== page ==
Last week, Secretary of State Anthony Blinken released the 2020 Report on International Religious Freedom at the State Department.
In his comments about the report, Blinken said that religious freedom is a human right.
“[Religious freedom] goes to the heart of what it means to be human—to think freely, to follow our conscience, to change our beliefs if our hearts and minds lead us to do so, to express those beliefs in public and in private,” he said. “This freedom is enshrined in the Universal Declaration of Human Rights. It’s also part of the First Amendment to the U.S. Constitution. Our country’s commitment to defending freedom of religion and belief goes back centuries. It continues today.”
This annual report to Congress describes the status of religious freedom in every country. It covers “government policies violating religious belief and practices of groups, religious denominations and individuals, and U.S. policies to promote religious freedom around the world.”
“Religious freedom, like every human right, is universal. All people, everywhere, are entitled to it no matter where they live, what they believe, or what they don’t believe,” Blinken said. “Religious freedom is co-equal with other human rights because human rights are indivisible.”
The U.S. Department of State submits a report on international religious freedom annually as established by the International Religious Freedom Act of 1998. This report covers the period between January 1 and December 31, 2020.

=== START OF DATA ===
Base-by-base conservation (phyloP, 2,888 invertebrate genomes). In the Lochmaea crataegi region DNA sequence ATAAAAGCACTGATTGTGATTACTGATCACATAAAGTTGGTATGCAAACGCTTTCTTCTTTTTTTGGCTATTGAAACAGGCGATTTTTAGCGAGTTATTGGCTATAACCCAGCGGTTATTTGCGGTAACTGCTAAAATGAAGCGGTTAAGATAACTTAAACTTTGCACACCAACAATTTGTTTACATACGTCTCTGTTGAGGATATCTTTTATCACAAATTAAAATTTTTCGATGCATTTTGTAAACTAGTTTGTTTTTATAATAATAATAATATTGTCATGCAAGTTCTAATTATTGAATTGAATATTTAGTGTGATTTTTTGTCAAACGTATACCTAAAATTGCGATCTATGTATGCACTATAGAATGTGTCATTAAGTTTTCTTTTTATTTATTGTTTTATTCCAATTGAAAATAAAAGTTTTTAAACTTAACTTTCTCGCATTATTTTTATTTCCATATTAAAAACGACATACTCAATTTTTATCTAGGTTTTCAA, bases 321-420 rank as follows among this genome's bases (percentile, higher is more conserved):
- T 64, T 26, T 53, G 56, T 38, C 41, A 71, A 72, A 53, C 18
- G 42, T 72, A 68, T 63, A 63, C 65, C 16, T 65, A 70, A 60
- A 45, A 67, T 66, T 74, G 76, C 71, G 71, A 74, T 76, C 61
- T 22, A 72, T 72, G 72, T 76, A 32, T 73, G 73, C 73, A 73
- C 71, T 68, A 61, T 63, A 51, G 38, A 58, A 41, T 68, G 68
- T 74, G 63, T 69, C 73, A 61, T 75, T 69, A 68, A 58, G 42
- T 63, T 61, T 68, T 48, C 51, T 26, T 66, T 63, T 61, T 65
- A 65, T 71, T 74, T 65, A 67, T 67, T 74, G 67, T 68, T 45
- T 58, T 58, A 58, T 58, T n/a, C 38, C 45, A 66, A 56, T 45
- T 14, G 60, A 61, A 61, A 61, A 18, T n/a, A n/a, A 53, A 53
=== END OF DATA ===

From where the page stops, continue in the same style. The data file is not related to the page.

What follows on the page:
Blinken noted a finding from Pew Research Center that 56 countries, encompassing a significant majority of the world’s people, have high or severe restrictions on religious freedom.
The report from the Department of State included Iran, China, Burma, Russia, Nigeria, and Saudi Arabia as some of the worst religious liberty offenders in 2020. Blinken said that Saudi Arabia is the only country in the world without a Christian church despite the fact that more than a million Christians live there.
“Religious freedom can’t be fully realized unless other human rights are respected, and when governments violate their people’s rights to believe and worship freely, it jeopardizes all the others,” Blinken said. “And religious freedom is a key element of an open and stable society. Without it, people aren’t able to make their fullest contribution to their country’s success. And whenever human rights are denied, it ignites tension, it breeds division.”
Information for this report was gathered from government officials, religious groups, nongovernmental organizations, journalists, human rights monitors, academics, media, and others, and the Office of International Religious Freedom collaborates in collecting and analyzing additional information always seeking “to ensure that all relevant information is presented as objectively, thoroughly, and fairly as possible.”